Let's Be Real – Does Facial Steaming Actually Do Anything?

Anyone who has enjoyed sitting in a sauna or steam room knows that it feels like an indulgent and luxurious treat for the whole body. It's relaxing, and the heat increases your circulation, bringing oxygen throughout your system. Think of facial steaming as an at-home mini-spa treatment — a luxurious few minutes to beautify your face.


It can be a pleasant experience, especially when you make sure your face is not too close to the steam and you add a few drops of your favorite aromatherapy oil. But we do wonder if facial steaming is a necessary part of a regular beauty regimen, who it's good for, and who should not be steaming their face. Although there is a common opinion that occasional steaming can help open the skin to remove blackheads more easily, there are opposing views as well. And if blackheads are a particular concern for you, your pore strips aren't your best blackhead defense either (but we do have some recommendations).

What facial steaming is good for

In case facial steaming is a new concept for you, it involves boiling water, putting it into a heat-proof bowl, possibly adding an essential oil if that's your preference, then draping a towel over your head and the sides of the bowl to keep the steam in. Five to ten minutes is fine, but don't steam past 20 minutes. Those with oily skin may steam twice or three times weekly.


Steaming will open your pores, but rather than extracting blackheads afterward with your fingers, it's safer to use a looped extraction tool or better yet, work with an aesthetician or dermatologist. Steaming helps release sebum, the oil which, when combined with bacteria, causes acne, and steaming helps to prevent new pimples from forming. It also increases blood circulation, which oxygenates your face. Steaming is hydrating for the skin and a good prep before buttering your face with your favorite serum or moisturizer.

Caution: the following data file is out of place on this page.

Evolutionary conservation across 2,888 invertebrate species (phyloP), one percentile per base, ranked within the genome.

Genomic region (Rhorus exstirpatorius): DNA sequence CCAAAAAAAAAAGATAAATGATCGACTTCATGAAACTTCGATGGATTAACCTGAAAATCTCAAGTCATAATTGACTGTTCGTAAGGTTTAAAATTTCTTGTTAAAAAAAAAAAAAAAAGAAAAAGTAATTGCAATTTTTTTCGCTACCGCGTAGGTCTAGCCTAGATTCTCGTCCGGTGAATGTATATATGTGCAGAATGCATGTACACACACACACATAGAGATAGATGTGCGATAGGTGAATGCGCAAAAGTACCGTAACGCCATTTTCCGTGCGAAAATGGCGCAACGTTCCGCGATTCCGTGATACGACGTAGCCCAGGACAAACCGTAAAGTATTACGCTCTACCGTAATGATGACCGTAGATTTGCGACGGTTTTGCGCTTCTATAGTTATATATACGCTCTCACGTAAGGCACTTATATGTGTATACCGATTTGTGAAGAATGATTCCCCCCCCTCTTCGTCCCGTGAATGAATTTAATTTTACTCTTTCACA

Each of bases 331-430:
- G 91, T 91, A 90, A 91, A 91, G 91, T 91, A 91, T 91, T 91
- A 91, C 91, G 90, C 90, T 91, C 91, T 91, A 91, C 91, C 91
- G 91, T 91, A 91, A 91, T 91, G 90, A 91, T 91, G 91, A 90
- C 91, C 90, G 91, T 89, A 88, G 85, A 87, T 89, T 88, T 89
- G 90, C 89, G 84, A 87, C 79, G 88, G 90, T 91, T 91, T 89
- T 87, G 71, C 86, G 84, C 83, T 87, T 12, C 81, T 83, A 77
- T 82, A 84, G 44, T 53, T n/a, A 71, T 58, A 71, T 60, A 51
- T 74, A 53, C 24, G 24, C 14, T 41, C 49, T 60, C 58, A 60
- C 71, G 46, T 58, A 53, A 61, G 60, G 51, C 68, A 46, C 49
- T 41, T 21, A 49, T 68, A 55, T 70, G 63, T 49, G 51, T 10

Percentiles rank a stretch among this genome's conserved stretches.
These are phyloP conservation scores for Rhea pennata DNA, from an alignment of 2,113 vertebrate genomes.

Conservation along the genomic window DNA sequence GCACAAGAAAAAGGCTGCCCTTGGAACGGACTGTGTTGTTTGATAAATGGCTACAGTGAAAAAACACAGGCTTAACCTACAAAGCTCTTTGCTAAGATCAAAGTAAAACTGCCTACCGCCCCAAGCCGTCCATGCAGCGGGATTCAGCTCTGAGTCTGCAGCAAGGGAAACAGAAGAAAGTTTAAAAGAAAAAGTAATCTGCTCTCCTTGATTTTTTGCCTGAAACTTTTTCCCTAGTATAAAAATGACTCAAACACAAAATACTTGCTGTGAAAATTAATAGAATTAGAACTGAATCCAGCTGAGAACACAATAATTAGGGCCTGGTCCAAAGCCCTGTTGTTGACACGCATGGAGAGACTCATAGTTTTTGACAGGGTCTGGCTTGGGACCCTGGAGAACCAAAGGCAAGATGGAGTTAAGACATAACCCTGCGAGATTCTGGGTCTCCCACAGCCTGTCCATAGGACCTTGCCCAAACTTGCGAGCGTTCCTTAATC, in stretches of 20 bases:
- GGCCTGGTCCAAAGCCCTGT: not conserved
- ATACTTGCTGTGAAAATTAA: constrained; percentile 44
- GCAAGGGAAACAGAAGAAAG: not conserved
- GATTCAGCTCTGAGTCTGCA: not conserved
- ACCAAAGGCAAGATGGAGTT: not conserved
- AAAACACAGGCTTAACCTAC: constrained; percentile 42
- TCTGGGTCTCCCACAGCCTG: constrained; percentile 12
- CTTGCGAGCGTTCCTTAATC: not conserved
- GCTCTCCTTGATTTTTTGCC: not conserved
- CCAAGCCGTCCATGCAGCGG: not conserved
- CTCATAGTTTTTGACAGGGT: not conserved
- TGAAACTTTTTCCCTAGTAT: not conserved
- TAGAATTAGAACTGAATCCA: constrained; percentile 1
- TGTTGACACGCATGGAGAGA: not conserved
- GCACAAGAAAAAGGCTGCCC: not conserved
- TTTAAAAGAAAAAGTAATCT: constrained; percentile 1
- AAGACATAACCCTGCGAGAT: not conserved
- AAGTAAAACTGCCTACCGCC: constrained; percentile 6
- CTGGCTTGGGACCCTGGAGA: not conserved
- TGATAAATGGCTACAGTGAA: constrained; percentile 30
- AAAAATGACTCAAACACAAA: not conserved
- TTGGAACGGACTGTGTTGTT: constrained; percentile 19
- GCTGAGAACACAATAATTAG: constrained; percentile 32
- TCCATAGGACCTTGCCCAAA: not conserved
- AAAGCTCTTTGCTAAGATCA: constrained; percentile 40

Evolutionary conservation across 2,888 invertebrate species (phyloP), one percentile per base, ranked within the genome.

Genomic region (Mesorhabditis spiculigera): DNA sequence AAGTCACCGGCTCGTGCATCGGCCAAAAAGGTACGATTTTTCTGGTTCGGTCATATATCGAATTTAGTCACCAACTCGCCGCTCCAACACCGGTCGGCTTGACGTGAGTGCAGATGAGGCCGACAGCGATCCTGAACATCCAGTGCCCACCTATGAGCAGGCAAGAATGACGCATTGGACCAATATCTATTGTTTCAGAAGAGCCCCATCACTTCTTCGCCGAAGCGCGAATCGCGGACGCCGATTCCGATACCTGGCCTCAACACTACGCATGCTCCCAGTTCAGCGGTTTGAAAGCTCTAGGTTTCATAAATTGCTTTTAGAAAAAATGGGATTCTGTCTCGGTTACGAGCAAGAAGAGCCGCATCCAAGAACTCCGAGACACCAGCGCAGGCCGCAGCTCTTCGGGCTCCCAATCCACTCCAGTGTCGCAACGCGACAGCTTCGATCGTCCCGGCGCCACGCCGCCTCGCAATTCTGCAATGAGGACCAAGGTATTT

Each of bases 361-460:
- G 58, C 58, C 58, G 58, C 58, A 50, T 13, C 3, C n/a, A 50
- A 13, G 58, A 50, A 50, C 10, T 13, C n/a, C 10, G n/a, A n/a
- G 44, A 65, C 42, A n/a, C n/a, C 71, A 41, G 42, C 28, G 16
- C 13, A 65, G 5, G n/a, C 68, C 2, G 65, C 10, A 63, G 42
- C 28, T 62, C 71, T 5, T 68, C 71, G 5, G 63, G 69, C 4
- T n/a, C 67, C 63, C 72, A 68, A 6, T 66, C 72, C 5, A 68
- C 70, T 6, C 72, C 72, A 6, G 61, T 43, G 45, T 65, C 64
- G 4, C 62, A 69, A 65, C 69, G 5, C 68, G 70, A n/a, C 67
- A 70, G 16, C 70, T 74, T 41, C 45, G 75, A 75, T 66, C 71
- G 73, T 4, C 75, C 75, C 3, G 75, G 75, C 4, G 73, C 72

What steaming doesn't help — and is it necessary?

If you're a trend hopper, you don't have to jump on this one to be in the in-crowd — steaming is just not necessary, though you may find it a delightful self-care activity. As for suggestions that facial steaming is hydrating, which the Cleveland Clinic also suggests is true, Dr. Vanita Rattan on her YouTube channel disagrees. She says, "You have more transepidermal water loss — more water's actually evaporating from your skin." Drinking enough water every day and eating water-rich vegetables is enough to keep ourselves fully hydrated.


People with eczema, rosacea, and melasma should not use a facial steamer because it can exacerbate the condition. Those with sensitive skin will find the reddening from dilated blood vessels unpleasant, as will anyone prone to redness. If you're curious about steaming because acne is a recurring issue for you, acne neutrality might be the radical self-love practice for skin acceptance that can soften your urge to go to extremes to "fix" everything.